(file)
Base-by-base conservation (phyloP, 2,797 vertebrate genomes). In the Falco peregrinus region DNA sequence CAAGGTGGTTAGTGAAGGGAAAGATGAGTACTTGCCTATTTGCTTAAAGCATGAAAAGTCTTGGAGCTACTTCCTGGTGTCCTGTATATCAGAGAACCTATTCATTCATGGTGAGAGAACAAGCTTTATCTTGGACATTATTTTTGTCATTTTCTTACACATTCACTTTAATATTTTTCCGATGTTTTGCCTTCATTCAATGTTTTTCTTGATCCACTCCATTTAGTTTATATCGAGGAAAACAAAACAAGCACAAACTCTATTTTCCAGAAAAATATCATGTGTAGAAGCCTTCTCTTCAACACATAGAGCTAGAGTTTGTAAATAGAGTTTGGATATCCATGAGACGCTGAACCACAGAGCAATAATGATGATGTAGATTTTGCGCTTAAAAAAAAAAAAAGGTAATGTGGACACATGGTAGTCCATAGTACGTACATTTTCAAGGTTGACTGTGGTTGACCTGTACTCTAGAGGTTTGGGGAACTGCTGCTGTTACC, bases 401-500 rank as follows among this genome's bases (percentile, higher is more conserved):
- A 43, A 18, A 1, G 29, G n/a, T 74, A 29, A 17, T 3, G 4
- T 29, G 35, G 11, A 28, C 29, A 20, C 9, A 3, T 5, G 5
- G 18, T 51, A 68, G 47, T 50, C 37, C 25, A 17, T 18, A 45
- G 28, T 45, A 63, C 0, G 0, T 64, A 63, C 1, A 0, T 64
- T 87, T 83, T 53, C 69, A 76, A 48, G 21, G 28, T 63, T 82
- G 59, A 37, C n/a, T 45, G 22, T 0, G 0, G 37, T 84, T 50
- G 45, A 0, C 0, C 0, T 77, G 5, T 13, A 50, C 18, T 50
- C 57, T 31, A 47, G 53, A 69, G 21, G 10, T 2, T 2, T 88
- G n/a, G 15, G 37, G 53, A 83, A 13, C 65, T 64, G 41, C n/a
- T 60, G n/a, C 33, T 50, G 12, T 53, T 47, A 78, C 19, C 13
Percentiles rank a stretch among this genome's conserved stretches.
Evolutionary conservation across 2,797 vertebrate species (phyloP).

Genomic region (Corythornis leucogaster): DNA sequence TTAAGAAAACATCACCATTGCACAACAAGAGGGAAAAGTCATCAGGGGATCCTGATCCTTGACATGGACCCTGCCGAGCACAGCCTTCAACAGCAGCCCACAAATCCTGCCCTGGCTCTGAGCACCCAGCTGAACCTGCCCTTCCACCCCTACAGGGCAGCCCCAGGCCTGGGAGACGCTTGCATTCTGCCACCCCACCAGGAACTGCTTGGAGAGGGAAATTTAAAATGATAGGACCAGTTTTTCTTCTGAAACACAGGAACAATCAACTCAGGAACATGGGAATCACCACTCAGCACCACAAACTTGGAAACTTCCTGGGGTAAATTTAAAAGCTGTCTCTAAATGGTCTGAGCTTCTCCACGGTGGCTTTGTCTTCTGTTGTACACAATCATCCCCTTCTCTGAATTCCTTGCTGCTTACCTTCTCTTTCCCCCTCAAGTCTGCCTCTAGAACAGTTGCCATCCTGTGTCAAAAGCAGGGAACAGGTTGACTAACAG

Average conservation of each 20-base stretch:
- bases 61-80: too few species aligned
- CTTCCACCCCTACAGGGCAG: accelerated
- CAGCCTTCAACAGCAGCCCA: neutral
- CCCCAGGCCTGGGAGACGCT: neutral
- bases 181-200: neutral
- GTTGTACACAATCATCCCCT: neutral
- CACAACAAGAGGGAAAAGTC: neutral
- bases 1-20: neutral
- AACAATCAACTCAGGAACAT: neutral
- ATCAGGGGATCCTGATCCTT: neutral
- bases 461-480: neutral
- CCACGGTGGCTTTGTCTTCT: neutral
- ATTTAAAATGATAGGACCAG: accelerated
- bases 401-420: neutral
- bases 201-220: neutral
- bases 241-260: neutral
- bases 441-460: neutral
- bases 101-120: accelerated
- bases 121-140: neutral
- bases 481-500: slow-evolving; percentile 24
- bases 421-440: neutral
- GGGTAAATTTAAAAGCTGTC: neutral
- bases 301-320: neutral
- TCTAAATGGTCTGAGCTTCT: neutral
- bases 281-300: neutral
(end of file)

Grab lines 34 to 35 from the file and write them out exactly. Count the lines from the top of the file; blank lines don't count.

- bases 121-140: neutral
- bases 481-500: slow-evolving; percentile 24